3. Tekkonkinkreet (2006)
Orphaned street kids Black and White are inherently different. Whilst Black is more streetwise and tough, White is much more childish and innocent. They both live in Treasure Town and consider the city as their own. When entrepreneurs arrive in the city with the intention of tearing down the city to replace it with an amusement park, Black and White decide to try and stop them, whilst also dealing with the yakuza who are attempting to take over Treasure Town.
Tekkonkinkreet was adapted from the manga series of the same name and all three manga issues were adapted into this feature length version. The film was directed by Michael Arias and was praised as a must-see film for fans of anime.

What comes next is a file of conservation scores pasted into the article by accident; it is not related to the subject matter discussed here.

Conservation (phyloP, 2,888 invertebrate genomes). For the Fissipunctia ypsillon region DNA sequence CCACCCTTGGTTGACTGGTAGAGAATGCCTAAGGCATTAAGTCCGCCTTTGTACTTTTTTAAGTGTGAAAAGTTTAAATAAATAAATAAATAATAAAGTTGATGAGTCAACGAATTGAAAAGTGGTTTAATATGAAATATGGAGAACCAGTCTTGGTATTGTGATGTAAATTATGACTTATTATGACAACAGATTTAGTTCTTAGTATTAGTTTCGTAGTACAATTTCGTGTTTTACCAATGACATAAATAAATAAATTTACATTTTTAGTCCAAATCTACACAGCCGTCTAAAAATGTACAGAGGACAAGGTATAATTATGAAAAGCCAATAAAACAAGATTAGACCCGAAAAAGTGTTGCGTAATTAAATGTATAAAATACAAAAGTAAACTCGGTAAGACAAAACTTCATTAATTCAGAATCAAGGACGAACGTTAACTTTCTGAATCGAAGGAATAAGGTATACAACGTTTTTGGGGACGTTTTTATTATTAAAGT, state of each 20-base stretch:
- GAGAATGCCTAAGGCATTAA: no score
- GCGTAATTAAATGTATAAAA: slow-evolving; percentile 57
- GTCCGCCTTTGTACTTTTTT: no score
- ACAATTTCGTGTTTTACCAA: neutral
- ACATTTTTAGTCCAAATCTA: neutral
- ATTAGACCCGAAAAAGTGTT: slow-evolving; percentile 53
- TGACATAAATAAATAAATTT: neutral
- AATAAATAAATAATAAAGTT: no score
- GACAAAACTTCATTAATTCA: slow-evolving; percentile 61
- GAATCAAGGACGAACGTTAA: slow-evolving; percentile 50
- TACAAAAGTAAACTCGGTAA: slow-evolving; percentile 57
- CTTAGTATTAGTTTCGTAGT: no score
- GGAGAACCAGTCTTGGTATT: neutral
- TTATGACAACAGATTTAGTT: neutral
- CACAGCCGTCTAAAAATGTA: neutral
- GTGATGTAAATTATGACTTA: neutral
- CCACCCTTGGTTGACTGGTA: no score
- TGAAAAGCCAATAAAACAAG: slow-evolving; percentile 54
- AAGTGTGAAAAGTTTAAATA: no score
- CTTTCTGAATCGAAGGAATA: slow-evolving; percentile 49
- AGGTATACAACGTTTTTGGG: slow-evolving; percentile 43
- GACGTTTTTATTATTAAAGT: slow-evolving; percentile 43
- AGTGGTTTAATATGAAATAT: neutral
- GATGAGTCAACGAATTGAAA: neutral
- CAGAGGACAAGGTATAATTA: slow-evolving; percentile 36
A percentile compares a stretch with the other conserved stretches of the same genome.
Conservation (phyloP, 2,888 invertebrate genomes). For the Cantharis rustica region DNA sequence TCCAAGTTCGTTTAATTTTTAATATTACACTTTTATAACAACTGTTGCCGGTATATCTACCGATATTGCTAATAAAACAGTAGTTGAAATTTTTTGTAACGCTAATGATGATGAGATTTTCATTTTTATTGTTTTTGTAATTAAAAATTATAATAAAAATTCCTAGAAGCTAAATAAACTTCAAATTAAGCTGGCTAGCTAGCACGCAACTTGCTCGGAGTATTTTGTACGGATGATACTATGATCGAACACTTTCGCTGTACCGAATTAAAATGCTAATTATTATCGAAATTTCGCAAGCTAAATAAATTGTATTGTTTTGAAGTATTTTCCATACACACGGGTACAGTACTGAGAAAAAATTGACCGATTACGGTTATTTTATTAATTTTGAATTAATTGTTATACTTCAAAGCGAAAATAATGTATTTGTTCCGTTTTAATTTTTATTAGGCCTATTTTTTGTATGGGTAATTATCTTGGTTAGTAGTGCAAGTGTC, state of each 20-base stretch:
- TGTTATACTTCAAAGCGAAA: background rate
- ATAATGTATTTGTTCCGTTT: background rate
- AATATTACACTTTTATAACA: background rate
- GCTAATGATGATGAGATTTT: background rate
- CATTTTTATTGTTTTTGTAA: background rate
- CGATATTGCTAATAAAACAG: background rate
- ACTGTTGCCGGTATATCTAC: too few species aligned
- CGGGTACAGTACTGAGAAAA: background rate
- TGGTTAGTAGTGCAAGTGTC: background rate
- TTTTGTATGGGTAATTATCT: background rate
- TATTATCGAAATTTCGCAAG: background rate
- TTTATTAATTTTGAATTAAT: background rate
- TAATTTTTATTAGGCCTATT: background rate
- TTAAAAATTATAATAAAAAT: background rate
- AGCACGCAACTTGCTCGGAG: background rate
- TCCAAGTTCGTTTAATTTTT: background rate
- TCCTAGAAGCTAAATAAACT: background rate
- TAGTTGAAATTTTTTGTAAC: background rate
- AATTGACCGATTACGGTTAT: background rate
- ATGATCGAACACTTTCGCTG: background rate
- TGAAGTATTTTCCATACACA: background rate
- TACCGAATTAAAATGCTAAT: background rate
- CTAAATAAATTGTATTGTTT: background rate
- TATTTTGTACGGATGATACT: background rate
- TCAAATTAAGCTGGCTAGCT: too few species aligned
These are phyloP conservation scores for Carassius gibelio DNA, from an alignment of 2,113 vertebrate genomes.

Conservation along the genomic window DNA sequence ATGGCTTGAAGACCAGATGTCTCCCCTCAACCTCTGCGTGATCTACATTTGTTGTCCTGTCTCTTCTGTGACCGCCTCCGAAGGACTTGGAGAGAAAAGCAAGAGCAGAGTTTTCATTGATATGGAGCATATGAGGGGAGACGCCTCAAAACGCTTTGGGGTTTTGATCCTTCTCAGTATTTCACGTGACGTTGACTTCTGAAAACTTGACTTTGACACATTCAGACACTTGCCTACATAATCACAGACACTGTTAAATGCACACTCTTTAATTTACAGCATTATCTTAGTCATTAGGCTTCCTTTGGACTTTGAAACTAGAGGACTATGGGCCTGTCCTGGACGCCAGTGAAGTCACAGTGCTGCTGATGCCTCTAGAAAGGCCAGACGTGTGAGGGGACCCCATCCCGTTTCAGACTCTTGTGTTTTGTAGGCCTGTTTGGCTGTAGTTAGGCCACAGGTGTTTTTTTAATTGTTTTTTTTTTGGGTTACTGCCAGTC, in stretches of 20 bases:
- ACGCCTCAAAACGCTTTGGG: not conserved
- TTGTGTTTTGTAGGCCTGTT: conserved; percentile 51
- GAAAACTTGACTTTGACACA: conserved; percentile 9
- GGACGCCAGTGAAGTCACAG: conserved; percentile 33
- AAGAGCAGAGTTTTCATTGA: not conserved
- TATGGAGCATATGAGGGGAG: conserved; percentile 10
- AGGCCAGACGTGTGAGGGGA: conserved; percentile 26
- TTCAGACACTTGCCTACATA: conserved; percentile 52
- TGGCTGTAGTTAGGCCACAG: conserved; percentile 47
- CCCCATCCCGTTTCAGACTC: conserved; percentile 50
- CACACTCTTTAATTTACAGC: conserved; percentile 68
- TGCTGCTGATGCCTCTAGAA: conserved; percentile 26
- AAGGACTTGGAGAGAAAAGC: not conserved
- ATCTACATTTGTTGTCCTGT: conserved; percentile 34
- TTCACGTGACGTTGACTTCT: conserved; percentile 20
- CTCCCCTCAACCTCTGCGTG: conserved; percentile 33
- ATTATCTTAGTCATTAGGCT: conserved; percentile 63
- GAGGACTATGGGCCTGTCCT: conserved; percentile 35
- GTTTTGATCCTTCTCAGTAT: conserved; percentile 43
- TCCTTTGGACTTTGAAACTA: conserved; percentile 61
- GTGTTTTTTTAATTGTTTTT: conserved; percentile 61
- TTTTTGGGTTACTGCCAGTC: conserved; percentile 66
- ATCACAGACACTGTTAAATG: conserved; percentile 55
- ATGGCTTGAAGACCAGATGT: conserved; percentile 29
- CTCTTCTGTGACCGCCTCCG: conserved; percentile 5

Tekkonkinkreet does feel that it might be quite a divisive film, but that is only because the animation is very unique and original – traditionalists may just find it too distinctive. That being said, for fans of anime in all its forms, this film is definitely one to add to the watchlist. Tekkonkinkreet world builds in a fascinating way and the use of inventive camera angles and awesome swooping shots makes it even more eye catching for the audience.
4. Mind Game (2004)
Mind Game follows twenty-year-old Nishi who dreams of becoming a comic book artist. Nishi has a crush on his childhood girlfriend and fantasises about declaring his love for her. But when an encounter between Nishi and the yakuza goes horribly wrong, Nishi finds himself in a strange sort of limbo.
Mind Game was adapted from the manga of the same name and directed by Masaaki Yuasa in his directorial debut. Upon its release, Mind Game won several accolades and is now considered a cult favourite.